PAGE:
Call for Abstracts: Humanistic Perspectives on Moral Injury Conference, April 2019, Georgia State

Call for Abstracts:
Humanistic Perspectives on Moral Injury, 11-12 April 2019.

The Jean Beer Blumenfeld Center for Ethics announces a conference at Georgia State University about moral injury.

On many accounts, moral injury is a form of trauma one may have from participating in or witnessing an act that challenges deeply held values. There are reports of moral injury among members of the armed forces, medical practitioners, journalists, first responders, and others. This conference will feature original research by leading experts and scholars who will draw on the tools of the humanities to theorize moral injury.

We will feature presentations that explore the normative dimensions and implications of trauma for understandings of political authority, interpersonal accountability, civic duty, collective agency/responsibility, recovery from historic injustice, and related themes.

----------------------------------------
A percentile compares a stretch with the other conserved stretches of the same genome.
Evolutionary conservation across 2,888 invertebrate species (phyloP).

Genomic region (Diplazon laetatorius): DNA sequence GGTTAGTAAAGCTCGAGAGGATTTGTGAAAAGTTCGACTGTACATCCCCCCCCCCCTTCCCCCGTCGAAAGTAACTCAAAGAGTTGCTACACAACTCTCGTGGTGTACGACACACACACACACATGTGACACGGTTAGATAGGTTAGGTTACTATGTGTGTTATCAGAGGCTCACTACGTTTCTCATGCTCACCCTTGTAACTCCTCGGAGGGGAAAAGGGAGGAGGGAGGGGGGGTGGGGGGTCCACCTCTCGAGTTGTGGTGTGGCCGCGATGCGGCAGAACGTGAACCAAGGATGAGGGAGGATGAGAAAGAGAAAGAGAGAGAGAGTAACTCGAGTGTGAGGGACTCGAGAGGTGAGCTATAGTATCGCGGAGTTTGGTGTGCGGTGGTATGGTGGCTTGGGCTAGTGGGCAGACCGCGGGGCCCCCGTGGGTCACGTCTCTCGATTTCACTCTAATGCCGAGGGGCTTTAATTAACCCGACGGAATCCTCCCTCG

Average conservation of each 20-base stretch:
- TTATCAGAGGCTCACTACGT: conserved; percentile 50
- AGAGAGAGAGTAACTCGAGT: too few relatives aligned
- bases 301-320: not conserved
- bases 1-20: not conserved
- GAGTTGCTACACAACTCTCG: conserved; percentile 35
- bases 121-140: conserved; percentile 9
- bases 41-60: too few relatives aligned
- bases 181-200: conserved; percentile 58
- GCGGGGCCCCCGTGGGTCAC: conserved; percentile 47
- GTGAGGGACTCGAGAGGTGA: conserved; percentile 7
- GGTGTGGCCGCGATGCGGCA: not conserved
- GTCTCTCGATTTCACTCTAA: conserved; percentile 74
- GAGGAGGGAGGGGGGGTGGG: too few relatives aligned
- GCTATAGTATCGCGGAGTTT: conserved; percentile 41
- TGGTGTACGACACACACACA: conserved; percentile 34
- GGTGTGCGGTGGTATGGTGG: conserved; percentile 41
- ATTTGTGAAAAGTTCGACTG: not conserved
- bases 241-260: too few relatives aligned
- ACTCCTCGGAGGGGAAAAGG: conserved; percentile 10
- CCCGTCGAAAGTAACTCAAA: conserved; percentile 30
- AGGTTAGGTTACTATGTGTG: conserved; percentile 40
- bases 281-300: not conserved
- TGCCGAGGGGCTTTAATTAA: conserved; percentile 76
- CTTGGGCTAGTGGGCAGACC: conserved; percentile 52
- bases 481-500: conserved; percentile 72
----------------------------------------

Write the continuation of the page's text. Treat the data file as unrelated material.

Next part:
Featured speakers to include:

  •  Ed Barrett (Stockdale Center, United States Naval Academy)
  •   Saba Bazargan-Forward (Philosophy, UC San Diego)
  •   Rita Nakashima Brock (Volunteers of America)
  •   Neta C. Crawford (Political Science, Boston University)
  •   Joseph Galloway (journalist, columnist, and co-author of books such as We Were Soldiers Once… and Young)
  •   Linda Radzik (Philosophy, Texas A&M University)
  •   David Rodin (Oxford Institute for Ethics, Law and Armed Conflict)
  •   Nancy Sherman (Philosophy, Georgetown University)

    To propose a paper, prepare the following:

  1. 1)  An email containing name(s), contact information for session speaker(s), and paper title.
  2. 2)  In a .pdf or MS Word attachment suitable for blind review, a title and 250-500 word abstract.

Please send to Lauren Michelle Cooper at by 6 November 2018 at 17:00 UTC. Submissions will be acknowledged promptly. Authors of proposals will be notified by 20 December 2018. Contact information: Andrew I. Cohen

Author: Fannie Bialek

Fannie Bialek is an Assistant Professor of Religion and Politics at the John C. Danforth Center on Religion and Politics at Washington University.

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